As someone who works on the late colonial period (1730s-1770s) in a field dominated by the “early republic,” it is easy to feel as though I am working on the margins of the field of early American history rather than what is actually the middle or center of what we usually define as early America (i.e., 1607 to somewhere between 1848 and 1861). Yet, in this brief, speculative post, I will suggest that—in terms of my own subfield of political history and political culture—one of the things missing from much of the scholarship on the early republic is the colonial period itself. Continue reading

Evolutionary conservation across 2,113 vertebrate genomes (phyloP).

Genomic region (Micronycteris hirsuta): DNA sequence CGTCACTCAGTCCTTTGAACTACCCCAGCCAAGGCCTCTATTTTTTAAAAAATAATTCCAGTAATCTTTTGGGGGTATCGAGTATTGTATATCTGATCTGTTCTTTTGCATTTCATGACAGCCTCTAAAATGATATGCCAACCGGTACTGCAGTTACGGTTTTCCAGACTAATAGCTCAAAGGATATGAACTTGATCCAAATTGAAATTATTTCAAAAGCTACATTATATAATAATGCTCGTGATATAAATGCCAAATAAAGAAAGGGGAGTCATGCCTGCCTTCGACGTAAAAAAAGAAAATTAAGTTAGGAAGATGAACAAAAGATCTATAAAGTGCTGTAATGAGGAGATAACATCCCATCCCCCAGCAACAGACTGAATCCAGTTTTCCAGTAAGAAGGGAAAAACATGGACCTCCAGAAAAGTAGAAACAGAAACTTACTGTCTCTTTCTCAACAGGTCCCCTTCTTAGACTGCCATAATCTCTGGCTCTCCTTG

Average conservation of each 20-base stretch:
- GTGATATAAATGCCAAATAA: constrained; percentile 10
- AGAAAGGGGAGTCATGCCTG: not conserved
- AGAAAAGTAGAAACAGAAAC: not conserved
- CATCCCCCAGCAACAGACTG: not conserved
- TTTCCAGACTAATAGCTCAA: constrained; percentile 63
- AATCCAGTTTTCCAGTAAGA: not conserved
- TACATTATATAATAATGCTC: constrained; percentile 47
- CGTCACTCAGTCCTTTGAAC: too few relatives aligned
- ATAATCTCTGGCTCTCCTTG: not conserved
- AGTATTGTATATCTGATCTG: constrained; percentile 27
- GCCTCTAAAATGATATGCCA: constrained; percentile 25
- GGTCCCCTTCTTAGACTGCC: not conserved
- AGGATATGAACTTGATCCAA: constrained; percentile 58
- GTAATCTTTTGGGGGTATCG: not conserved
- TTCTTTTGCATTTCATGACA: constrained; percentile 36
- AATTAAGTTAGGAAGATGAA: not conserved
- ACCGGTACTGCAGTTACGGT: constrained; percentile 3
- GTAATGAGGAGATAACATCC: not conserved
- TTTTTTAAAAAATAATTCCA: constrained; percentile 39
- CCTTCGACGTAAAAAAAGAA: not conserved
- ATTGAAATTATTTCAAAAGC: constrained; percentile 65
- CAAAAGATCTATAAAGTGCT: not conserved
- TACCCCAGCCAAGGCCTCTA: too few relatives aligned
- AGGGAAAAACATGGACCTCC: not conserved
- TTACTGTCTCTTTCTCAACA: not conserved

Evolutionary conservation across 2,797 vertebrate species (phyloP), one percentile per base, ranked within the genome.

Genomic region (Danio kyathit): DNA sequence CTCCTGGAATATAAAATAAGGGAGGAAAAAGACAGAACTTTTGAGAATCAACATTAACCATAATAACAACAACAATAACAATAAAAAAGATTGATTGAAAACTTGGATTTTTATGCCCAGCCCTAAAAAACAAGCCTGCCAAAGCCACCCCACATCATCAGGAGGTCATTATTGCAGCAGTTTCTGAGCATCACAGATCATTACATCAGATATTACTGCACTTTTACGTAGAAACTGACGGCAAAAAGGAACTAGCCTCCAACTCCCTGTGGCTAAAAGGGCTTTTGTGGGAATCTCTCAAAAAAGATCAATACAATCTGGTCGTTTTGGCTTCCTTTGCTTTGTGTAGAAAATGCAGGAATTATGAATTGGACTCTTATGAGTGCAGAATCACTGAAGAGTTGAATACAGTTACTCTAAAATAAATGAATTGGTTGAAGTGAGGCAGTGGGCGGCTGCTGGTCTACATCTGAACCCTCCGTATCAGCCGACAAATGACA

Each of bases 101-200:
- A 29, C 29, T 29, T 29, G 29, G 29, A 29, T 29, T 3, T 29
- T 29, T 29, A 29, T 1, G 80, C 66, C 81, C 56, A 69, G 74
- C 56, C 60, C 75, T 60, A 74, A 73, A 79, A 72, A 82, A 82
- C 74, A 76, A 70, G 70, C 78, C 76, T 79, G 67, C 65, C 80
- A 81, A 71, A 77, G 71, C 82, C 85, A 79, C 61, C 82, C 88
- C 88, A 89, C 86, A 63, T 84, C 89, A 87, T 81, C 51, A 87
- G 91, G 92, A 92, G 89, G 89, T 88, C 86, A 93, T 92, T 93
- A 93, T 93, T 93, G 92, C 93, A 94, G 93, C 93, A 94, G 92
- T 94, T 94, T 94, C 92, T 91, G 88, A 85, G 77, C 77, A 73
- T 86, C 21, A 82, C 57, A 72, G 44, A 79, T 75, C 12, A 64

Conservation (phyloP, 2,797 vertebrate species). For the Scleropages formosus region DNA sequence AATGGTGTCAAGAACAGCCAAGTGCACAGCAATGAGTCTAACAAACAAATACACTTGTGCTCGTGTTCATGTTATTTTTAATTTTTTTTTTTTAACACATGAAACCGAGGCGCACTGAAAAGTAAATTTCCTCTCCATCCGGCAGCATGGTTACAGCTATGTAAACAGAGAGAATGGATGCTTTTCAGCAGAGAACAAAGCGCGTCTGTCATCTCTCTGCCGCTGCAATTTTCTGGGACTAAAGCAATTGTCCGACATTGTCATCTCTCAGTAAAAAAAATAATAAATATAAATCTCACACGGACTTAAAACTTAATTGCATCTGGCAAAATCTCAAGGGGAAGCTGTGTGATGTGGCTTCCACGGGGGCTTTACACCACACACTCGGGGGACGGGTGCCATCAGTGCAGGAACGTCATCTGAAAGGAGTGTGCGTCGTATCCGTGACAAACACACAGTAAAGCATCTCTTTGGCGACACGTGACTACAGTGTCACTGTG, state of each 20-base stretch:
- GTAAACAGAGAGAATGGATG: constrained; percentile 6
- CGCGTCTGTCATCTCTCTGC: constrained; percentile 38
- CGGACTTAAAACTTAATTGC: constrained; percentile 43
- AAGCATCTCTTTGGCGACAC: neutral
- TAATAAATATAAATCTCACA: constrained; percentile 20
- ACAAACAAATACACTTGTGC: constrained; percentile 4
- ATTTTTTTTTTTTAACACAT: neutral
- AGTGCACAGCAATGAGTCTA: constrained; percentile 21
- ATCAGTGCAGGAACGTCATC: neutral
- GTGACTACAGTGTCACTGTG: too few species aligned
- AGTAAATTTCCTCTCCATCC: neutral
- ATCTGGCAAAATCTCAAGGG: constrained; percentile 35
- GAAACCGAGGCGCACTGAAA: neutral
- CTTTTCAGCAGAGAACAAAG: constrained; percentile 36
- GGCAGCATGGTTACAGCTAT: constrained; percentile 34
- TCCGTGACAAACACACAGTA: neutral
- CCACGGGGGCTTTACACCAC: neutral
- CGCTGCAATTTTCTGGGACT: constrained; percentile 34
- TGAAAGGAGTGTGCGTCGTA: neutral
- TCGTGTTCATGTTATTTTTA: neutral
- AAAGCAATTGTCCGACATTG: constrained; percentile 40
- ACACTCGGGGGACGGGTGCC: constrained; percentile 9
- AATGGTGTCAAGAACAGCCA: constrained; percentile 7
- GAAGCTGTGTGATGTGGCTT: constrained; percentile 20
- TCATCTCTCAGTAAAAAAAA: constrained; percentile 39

Thanks to the Comte de Buffon’s comprehensive Natural History, every European in the eighteenth century knew that the American environment was conducive only to degeneration. Still, Buffon admitted, “though Nature has reduced all the quadropeds of the new world, yet she has preferred the size of reptiles, and enlarged that of insects.” As his Dutch colleague Cornelis de Pauw put it, giant insects and venomous snakes “so unhappily distinguish this hemisphere” from the more hospitable side of the Atlantic. Leaving aside insects for the moment, reptiles—and especially serpents—have always had a powerful symbolic valence. In the American context, the ambivalent use of the reptile shows up some of the complex relationship between the colonists’ natural world and their political imagination.